The body heals itself in a sure, sensible, practical,
reasonable, observable, predictable manner. The healer
within can be approached from without. ~ Dr. George Goodheart
The word Kinesiology comes from the Greek word kinesis, meaning motion. In the medical sciences it is the name given to the study of muscles and the movement of the body. Kinesiology is best pronounced kin -easy – ology. The basis of Applied Kinesiology is that any problem with an organ is accompanied by weakness in a corresponding muscle.
In 1965 Dr George Goodheart, an American chiropractor,discovered that when a muscle was tested, the result could reveal vital ‘hidden’ information,about an individuals health, illness or malady that was difficult to find by any other means. He gave his system the title of Applied Kinesiology.
Applied kinesiology (AK) is now a commonly recognized technique used to diagnose illness or to assist in choosing a suitable treatment by testing muscles for strength and weakness.
This 10 minute video is a demonstration by Dr. Robert Ciprian of Applied Kinesiology and the mind-body connection filmed during a 2006 lecture at National College of Natural Medicine in Portland, Oregon. It is very revealing and worth a watch if you are considering using to help you with a health or emotional issue.
John Thie, in early 1973, developed a system of Kinesiology called Touch for Health. His system of muscle testing specifically for non medically trained health professionals so they could better diagnose their clients issues. Since then it has been experienced by well over 3.5 million people in at least 52 countries.
In the last 30 years, the body of knowledge on Kinesiology has developed rapidly, and much clinical research has validated the many new discoveries. Despite the millions of happy patients, some scientific evidence does not support the claim that applied kinesiology can diagnose or treat cancer or other illness.
What types of conditions does Applied Kinesiology (AK) help?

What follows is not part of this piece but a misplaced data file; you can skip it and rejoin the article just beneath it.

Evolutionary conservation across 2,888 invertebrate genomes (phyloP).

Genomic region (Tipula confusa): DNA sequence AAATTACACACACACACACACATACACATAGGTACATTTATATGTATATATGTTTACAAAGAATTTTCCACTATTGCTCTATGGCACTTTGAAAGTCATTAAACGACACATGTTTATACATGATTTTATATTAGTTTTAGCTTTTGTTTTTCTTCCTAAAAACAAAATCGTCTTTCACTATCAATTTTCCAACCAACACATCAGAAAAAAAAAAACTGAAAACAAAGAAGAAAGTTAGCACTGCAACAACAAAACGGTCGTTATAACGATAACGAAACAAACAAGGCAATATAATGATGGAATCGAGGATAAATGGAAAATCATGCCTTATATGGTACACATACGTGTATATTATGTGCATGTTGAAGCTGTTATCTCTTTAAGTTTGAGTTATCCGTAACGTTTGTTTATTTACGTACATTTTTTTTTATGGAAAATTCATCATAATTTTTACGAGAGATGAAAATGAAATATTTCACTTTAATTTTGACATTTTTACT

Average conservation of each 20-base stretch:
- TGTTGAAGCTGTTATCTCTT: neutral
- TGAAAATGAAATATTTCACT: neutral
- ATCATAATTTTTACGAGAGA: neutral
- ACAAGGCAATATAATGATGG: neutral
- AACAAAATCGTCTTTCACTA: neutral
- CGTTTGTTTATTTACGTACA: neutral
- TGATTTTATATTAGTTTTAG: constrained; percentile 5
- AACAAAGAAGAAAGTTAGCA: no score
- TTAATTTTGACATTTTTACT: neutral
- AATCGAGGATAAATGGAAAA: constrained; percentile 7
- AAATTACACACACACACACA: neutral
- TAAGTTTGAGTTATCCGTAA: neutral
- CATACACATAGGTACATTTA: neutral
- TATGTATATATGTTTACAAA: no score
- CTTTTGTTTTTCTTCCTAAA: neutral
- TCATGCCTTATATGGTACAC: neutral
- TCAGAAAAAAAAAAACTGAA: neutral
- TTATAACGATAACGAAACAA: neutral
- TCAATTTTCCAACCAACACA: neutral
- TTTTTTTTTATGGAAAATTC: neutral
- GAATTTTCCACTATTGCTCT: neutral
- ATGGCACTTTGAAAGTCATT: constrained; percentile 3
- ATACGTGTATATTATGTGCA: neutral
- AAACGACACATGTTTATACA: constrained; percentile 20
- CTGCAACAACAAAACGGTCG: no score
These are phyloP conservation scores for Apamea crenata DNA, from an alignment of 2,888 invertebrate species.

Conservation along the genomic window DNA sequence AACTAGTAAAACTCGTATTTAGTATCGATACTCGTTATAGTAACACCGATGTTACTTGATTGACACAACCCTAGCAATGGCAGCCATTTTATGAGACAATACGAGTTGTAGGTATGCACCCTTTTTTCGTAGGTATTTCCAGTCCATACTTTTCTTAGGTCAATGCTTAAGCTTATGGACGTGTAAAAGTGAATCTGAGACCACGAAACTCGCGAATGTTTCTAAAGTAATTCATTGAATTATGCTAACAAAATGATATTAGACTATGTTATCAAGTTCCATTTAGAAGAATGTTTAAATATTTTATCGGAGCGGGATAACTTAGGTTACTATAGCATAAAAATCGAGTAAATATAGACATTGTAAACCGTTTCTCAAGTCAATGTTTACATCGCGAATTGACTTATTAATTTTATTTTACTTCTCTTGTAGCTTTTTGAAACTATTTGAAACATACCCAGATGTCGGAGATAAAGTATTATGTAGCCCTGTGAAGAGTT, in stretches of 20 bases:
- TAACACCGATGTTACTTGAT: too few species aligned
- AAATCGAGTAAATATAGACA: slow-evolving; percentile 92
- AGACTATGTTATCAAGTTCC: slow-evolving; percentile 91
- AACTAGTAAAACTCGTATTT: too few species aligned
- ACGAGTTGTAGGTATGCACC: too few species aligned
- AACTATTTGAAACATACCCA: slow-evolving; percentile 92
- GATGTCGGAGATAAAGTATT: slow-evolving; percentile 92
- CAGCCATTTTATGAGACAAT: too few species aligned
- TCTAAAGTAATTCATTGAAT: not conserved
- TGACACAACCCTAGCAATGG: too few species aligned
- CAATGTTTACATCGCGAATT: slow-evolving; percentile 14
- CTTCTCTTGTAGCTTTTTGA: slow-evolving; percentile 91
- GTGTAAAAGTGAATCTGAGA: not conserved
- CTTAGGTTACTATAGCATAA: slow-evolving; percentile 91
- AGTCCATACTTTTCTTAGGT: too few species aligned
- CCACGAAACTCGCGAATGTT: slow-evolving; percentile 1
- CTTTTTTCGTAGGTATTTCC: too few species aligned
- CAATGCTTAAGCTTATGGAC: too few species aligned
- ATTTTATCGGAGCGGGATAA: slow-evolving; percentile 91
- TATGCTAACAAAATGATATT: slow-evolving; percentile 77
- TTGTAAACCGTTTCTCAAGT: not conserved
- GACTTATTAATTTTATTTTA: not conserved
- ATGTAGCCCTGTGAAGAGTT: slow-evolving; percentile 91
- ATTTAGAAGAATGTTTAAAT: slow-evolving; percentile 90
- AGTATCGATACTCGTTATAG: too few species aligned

AK draws on the principles of Traditional Chinese Medicine and can evaluate body function through the muscle/meridian relationship. It is renowned for being able to uncover and help the underlying causes of health problems that are difficult to find by any other means.
It can assess a person’s response to any stimulus. It can also establish connections between imbalances, put them in order of priority and determine the most effective treatment.
When used correctly it can detect imbalances in the body’s systems in four key areas:
- Chemical nutrition, hormones, pH good health begins in the gut
- Structural bones, muscles, tissues
- Emotional fears, phobias, trauma, stress
- Electrical hydration, energy levels and energetic fields
Can accurate results be obtained every time muscle testing is done?
The answer is “yes”, Testing performed by a skilled practitioner can yield accurate results. However, sloppy procedures yield sloppy results. In my own experience as both the practitioner and patient I would say that it is imperative that a practitioner must be extremely skilled in the phrasing of questions used to elicit the muscle response, and be thorough in determining the answers that are obtained.
There are many different uses for AK and muscle testing so we have listed a few additional resources you can check out whether this diagnostic therapy is right for you:
What do you think?
Is AK and muscle testing something you have tried? Has it been successful for you? Would you recommend it to others?
As always, your interaction with our posts creates a reservoir of wisdom for all our readers to benefit from so please share your thoughts, stories and questions in the comments box below and remember to tweet, like and +1 ~ thanks
Barrett S. Applied kinesiology: Muscle-testing for allergies and nutrient deficiencies. Available at: http://www.quackwatch.org. Accessed March 13, 2007.
Haas M, Peterson D, Hoyer D, Ross G. Muscle testing response to provocative vertebral challenge and spinal manipulation: a randomized controlled trial of construct validity. J Manipulative Physiol Ther.1994;17:141-148.
NOTE: This information may not cover all possible claims, uses, actions, precautions, side effects or interactions. It is not intended as medical advice, and should not be relied upon as a substitute for consultation with your doctor, who is familiar with your medical situation.